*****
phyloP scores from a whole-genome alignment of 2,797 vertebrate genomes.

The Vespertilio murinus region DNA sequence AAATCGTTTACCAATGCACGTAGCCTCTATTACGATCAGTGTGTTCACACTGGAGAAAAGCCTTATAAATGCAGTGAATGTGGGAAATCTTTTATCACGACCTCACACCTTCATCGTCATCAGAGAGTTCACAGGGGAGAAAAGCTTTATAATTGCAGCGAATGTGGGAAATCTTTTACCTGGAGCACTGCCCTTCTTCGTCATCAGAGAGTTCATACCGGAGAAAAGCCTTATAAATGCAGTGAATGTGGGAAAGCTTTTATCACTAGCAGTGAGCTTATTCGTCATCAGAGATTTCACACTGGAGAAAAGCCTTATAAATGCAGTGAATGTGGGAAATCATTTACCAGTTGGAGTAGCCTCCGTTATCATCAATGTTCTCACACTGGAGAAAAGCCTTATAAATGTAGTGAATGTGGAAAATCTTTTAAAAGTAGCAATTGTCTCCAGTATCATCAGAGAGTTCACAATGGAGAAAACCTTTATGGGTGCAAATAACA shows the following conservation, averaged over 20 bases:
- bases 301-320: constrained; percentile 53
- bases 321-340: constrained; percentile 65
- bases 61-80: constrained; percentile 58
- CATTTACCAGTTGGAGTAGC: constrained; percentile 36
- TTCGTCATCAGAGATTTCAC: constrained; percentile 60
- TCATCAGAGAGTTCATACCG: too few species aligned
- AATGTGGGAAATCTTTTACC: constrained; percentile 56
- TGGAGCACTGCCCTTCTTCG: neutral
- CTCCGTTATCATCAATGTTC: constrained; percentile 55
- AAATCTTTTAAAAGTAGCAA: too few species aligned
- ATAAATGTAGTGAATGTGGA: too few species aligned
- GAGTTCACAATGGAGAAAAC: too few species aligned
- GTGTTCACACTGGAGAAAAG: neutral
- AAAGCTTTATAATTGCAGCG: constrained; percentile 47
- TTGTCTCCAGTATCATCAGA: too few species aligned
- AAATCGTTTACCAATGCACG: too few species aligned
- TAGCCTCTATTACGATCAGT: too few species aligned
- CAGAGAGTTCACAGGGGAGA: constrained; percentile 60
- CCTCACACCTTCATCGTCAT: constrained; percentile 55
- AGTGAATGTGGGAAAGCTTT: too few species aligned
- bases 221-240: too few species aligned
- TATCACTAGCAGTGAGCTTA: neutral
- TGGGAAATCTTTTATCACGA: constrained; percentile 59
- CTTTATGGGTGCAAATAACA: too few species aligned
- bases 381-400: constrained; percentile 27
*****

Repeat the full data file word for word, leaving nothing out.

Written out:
phyloP scores from a whole-genome alignment of 2,797 vertebrate genomes.

The Vespertilio murinus region DNA sequence AAATCGTTTACCAATGCACGTAGCCTCTATTACGATCAGTGTGTTCACACTGGAGAAAAGCCTTATAAATGCAGTGAATGTGGGAAATCTTTTATCACGACCTCACACCTTCATCGTCATCAGAGAGTTCACAGGGGAGAAAAGCTTTATAATTGCAGCGAATGTGGGAAATCTTTTACCTGGAGCACTGCCCTTCTTCGTCATCAGAGAGTTCATACCGGAGAAAAGCCTTATAAATGCAGTGAATGTGGGAAAGCTTTTATCACTAGCAGTGAGCTTATTCGTCATCAGAGATTTCACACTGGAGAAAAGCCTTATAAATGCAGTGAATGTGGGAAATCATTTACCAGTTGGAGTAGCCTCCGTTATCATCAATGTTCTCACACTGGAGAAAAGCCTTATAAATGTAGTGAATGTGGAAAATCTTTTAAAAGTAGCAATTGTCTCCAGTATCATCAGAGAGTTCACAATGGAGAAAACCTTTATGGGTGCAAATAACA shows the following conservation, averaged over 20 bases:
- bases 301-320: constrained; percentile 53
- bases 321-340: constrained; percentile 65
- bases 61-80: constrained; percentile 58
- CATTTACCAGTTGGAGTAGC: constrained; percentile 36
- TTCGTCATCAGAGATTTCAC: constrained; percentile 60
- TCATCAGAGAGTTCATACCG: too few species aligned
- AATGTGGGAAATCTTTTACC: constrained; percentile 56
- TGGAGCACTGCCCTTCTTCG: neutral
- CTCCGTTATCATCAATGTTC: constrained; percentile 55
- AAATCTTTTAAAAGTAGCAA: too few species aligned
- ATAAATGTAGTGAATGTGGA: too few species aligned
- GAGTTCACAATGGAGAAAAC: too few species aligned
- GTGTTCACACTGGAGAAAAG: neutral
- AAAGCTTTATAATTGCAGCG: constrained; percentile 47
- TTGTCTCCAGTATCATCAGA: too few species aligned
- AAATCGTTTACCAATGCACG: too few species aligned
- TAGCCTCTATTACGATCAGT: too few species aligned
- CAGAGAGTTCACAGGGGAGA: constrained; percentile 60
- CCTCACACCTTCATCGTCAT: constrained; percentile 55
- AGTGAATGTGGGAAAGCTTT: too few species aligned
- bases 221-240: too few species aligned
- TATCACTAGCAGTGAGCTTA: neutral
- TGGGAAATCTTTTATCACGA: constrained; percentile 59
- CTTTATGGGTGCAAATAACA: too few species aligned
- bases 381-400: constrained; percentile 27